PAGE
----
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Shin Splints: Something For The New Runner

Shin Splints: Something For The New Runner
Shin Splints: Something For The New Runner

What Is Shin Splints?

Shin splints refers to someone experiencing pain along the tibia typically felt around the middle to lower third of the length of the inside shin bone. Medically referred to as medial tibial stress syndrome, shin splints often occur in individuals who have changed or intensified their training routines. Overloading the muscles, tendons and bone tissue as a result of an increase or alteration in activity is a recipe for shin splints and is probably most commonly experienced among the running population and in my experience individuals new to running. The theories around shins splints is that the pain experienced is from inflammation of the muscle, or small tears in the muscle that’s pulled off the bone or inflammation of the periosteum (a thin sheath of tissue that wraps around your shin bone) or some combination of these.

Who’s At Risk Of Getting Shin Splints?

Shin splints are typically prevalent in the active population and there can be a number of factors at work in someone developing shin splints:

  • Runners, especially people just beginning a running program are prone to developing shin splints.
  • Athletes playing sports on hard surfaces, specifically sports involving many sudden stops and starts (tennis is a good example of this).
  • Shins splints reportedly is quite common in military recruits and military training due to the footwear and heavy training demands of being a military recruit.
  • Individuals with flat feet, high arches and specifically overpronating feet (which feet that roll inwards when load is placed on them) are at risk of getting shin splints.
  • People doing an inadequate amount of stretching associated with their exercise create a tightness in the muscles that can cause extra stress around the muscle origins where shin splints occur.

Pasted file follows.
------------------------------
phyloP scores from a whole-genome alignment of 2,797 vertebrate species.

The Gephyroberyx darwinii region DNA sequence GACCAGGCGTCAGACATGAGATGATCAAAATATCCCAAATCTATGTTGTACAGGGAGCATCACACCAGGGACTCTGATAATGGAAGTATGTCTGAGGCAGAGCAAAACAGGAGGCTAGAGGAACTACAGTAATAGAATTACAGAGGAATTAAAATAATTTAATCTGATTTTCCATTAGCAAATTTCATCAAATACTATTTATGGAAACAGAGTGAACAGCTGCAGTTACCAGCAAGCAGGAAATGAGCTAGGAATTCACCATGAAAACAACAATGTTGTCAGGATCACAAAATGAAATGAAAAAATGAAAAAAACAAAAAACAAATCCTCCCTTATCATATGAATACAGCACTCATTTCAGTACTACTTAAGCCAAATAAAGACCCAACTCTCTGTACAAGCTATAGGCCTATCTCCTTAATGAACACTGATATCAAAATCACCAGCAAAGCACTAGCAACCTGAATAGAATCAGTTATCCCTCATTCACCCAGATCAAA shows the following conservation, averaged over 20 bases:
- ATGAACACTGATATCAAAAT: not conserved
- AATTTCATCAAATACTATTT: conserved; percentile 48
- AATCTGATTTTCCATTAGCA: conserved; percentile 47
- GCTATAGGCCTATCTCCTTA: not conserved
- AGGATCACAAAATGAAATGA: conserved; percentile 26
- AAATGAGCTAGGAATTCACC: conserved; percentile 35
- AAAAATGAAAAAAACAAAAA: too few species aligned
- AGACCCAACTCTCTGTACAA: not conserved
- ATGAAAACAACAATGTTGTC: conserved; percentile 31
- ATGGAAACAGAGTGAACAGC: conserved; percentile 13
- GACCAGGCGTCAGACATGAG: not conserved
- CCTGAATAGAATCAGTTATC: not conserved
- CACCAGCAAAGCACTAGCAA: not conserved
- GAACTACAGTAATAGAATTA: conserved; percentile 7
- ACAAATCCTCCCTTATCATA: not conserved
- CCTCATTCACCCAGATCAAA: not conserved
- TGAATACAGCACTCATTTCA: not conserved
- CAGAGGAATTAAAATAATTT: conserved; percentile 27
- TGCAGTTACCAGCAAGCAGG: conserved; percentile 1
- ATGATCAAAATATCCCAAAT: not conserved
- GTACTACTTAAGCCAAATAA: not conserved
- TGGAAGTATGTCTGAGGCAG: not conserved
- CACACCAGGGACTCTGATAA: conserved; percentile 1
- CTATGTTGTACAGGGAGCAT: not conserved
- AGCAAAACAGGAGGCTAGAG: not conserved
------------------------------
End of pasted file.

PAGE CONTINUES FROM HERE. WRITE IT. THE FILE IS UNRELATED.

How Can You Avoid Getting Shin Splints?

Preventing shin splints can be helped by working on the following:

  • Being fitted for appropriate footwear for your foot type that suits your sporting and activity demands. As well this making sure you replacing them regularly before they start showing significant signs of wear.
  • Working to achieve good strength in the stabilising muscles of your hips and lower limbs, including your foot and ankle.
  • Working to maintain (or improve if necessary) the mobility in your ankles and calf muscles specifically but also your lower limbs and hips.
  • When increasing training do so gradually. When changing the load, frequency, intensity, duration, surface… It is best to increase at no more than 10% per week this way it helps give your body time to adapt to the new and different stress to your body that the training changes are causing.
  • Stop training as soon as you feel any pain in you shins during or after exercise and seek advice from a physiotherapist or like skilled practitioner.

Disclaimer: Sydney Physio Clinic does not endorse any treatments, procedures, products mentioned. This information is provided as an educational service and is not intended to serve as medical advice. Anyone seeking specific advice or assistance on Shin Splints: Something For The New Runner should consult his or her general practitioner, podiatrist, physiotherapist or otherwise appropriately skilled practitioner.

Hayden Latimer is the founder of and principle physiotherapist at Sydney Physio Clinic. Since graduating from Otago University, Dunedin, New Zealand he’s gained wide experience practicing across the globe for over 15 years and is now extremely knowledgeable in helping people reduce discomfort and restore function and mobility.

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